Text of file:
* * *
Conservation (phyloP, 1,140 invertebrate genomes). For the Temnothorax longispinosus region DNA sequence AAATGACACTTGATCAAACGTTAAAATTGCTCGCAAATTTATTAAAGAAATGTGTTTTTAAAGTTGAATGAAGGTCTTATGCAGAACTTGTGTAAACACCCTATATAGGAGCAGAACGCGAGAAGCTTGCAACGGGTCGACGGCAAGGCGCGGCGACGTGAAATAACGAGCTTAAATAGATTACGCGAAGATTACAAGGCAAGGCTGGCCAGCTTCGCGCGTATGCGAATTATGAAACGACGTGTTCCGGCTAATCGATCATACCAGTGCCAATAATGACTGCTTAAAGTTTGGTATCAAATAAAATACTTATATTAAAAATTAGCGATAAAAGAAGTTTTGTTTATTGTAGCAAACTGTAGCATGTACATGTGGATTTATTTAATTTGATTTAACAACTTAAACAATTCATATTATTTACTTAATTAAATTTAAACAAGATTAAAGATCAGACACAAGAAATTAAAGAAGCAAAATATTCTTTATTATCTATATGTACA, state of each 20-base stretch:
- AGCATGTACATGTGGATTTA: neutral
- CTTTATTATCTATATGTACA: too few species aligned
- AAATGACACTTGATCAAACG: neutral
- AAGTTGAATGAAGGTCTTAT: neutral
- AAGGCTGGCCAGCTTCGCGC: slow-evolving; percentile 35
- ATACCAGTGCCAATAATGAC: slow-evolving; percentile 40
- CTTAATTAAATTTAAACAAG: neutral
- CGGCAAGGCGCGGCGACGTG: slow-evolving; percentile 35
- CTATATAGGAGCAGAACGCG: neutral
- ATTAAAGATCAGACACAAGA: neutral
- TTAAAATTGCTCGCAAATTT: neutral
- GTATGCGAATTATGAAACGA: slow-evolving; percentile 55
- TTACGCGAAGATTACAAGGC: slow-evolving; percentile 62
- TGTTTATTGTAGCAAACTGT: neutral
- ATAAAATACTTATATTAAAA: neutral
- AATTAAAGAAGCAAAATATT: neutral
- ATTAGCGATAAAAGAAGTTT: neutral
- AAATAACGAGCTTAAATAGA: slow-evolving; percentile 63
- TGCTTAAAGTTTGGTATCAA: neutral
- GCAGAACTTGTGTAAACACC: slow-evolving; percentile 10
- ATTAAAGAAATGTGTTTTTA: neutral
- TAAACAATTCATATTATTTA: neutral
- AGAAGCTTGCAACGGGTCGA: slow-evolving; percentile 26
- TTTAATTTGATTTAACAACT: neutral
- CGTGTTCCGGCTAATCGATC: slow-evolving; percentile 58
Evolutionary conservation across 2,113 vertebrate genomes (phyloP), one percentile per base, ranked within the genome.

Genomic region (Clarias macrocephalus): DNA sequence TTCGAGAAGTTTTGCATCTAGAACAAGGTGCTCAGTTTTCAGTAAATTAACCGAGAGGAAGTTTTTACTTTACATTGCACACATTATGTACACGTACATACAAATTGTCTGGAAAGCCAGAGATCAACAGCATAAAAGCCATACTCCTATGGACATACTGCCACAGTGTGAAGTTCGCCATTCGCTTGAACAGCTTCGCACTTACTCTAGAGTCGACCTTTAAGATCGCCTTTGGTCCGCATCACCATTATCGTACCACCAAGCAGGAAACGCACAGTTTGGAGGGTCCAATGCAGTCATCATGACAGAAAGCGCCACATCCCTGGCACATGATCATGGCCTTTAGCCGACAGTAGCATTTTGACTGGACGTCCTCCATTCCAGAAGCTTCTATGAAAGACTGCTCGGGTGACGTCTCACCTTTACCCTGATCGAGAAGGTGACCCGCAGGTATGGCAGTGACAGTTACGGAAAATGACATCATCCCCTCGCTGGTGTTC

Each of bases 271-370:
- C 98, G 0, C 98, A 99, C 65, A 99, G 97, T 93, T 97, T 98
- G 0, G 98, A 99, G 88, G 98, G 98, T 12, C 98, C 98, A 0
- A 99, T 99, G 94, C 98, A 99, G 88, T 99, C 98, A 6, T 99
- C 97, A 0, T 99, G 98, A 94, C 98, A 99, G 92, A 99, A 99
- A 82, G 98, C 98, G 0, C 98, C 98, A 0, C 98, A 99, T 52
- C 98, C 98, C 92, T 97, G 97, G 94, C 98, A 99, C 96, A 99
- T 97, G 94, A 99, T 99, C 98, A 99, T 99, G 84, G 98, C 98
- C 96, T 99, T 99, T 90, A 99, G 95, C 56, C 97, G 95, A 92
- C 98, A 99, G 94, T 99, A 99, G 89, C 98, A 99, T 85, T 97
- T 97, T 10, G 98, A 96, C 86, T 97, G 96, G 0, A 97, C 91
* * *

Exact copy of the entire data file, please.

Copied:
Conservation (phyloP, 1,140 invertebrate genomes). For the Temnothorax longispinosus region DNA sequence AAATGACACTTGATCAAACGTTAAAATTGCTCGCAAATTTATTAAAGAAATGTGTTTTTAAAGTTGAATGAAGGTCTTATGCAGAACTTGTGTAAACACCCTATATAGGAGCAGAACGCGAGAAGCTTGCAACGGGTCGACGGCAAGGCGCGGCGACGTGAAATAACGAGCTTAAATAGATTACGCGAAGATTACAAGGCAAGGCTGGCCAGCTTCGCGCGTATGCGAATTATGAAACGACGTGTTCCGGCTAATCGATCATACCAGTGCCAATAATGACTGCTTAAAGTTTGGTATCAAATAAAATACTTATATTAAAAATTAGCGATAAAAGAAGTTTTGTTTATTGTAGCAAACTGTAGCATGTACATGTGGATTTATTTAATTTGATTTAACAACTTAAACAATTCATATTATTTACTTAATTAAATTTAAACAAGATTAAAGATCAGACACAAGAAATTAAAGAAGCAAAATATTCTTTATTATCTATATGTACA, state of each 20-base stretch:
- AGCATGTACATGTGGATTTA: neutral
- CTTTATTATCTATATGTACA: too few species aligned
- AAATGACACTTGATCAAACG: neutral
- AAGTTGAATGAAGGTCTTAT: neutral
- AAGGCTGGCCAGCTTCGCGC: slow-evolving; percentile 35
- ATACCAGTGCCAATAATGAC: slow-evolving; percentile 40
- CTTAATTAAATTTAAACAAG: neutral
- CGGCAAGGCGCGGCGACGTG: slow-evolving; percentile 35
- CTATATAGGAGCAGAACGCG: neutral
- ATTAAAGATCAGACACAAGA: neutral
- TTAAAATTGCTCGCAAATTT: neutral
- GTATGCGAATTATGAAACGA: slow-evolving; percentile 55
- TTACGCGAAGATTACAAGGC: slow-evolving; percentile 62
- TGTTTATTGTAGCAAACTGT: neutral
- ATAAAATACTTATATTAAAA: neutral
- AATTAAAGAAGCAAAATATT: neutral
- ATTAGCGATAAAAGAAGTTT: neutral
- AAATAACGAGCTTAAATAGA: slow-evolving; percentile 63
- TGCTTAAAGTTTGGTATCAA: neutral
- GCAGAACTTGTGTAAACACC: slow-evolving; percentile 10
- ATTAAAGAAATGTGTTTTTA: neutral
- TAAACAATTCATATTATTTA: neutral
- AGAAGCTTGCAACGGGTCGA: slow-evolving; percentile 26
- TTTAATTTGATTTAACAACT: neutral
- CGTGTTCCGGCTAATCGATC: slow-evolving; percentile 58
Evolutionary conservation across 2,113 vertebrate genomes (phyloP), one percentile per base, ranked within the genome.

Genomic region (Clarias macrocephalus): DNA sequence TTCGAGAAGTTTTGCATCTAGAACAAGGTGCTCAGTTTTCAGTAAATTAACCGAGAGGAAGTTTTTACTTTACATTGCACACATTATGTACACGTACATACAAATTGTCTGGAAAGCCAGAGATCAACAGCATAAAAGCCATACTCCTATGGACATACTGCCACAGTGTGAAGTTCGCCATTCGCTTGAACAGCTTCGCACTTACTCTAGAGTCGACCTTTAAGATCGCCTTTGGTCCGCATCACCATTATCGTACCACCAAGCAGGAAACGCACAGTTTGGAGGGTCCAATGCAGTCATCATGACAGAAAGCGCCACATCCCTGGCACATGATCATGGCCTTTAGCCGACAGTAGCATTTTGACTGGACGTCCTCCATTCCAGAAGCTTCTATGAAAGACTGCTCGGGTGACGTCTCACCTTTACCCTGATCGAGAAGGTGACCCGCAGGTATGGCAGTGACAGTTACGGAAAATGACATCATCCCCTCGCTGGTGTTC

Each of bases 271-370:
- C 98, G 0, C 98, A 99, C 65, A 99, G 97, T 93, T 97, T 98
- G 0, G 98, A 99, G 88, G 98, G 98, T 12, C 98, C 98, A 0
- A 99, T 99, G 94, C 98, A 99, G 88, T 99, C 98, A 6, T 99
- C 97, A 0, T 99, G 98, A 94, C 98, A 99, G 92, A 99, A 99
- A 82, G 98, C 98, G 0, C 98, C 98, A 0, C 98, A 99, T 52
- C 98, C 98, C 92, T 97, G 97, G 94, C 98, A 99, C 96, A 99
- T 97, G 94, A 99, T 99, C 98, A 99, T 99, G 84, G 98, C 98
- C 96, T 99, T 99, T 90, A 99, G 95, C 56, C 97, G 95, A 92
- C 98, A 99, G 94, T 99, A 99, G 89, C 98, A 99, T 85, T 97
- T 97, T 10, G 98, A 96, C 86, T 97, G 96, G 0, A 97, C 91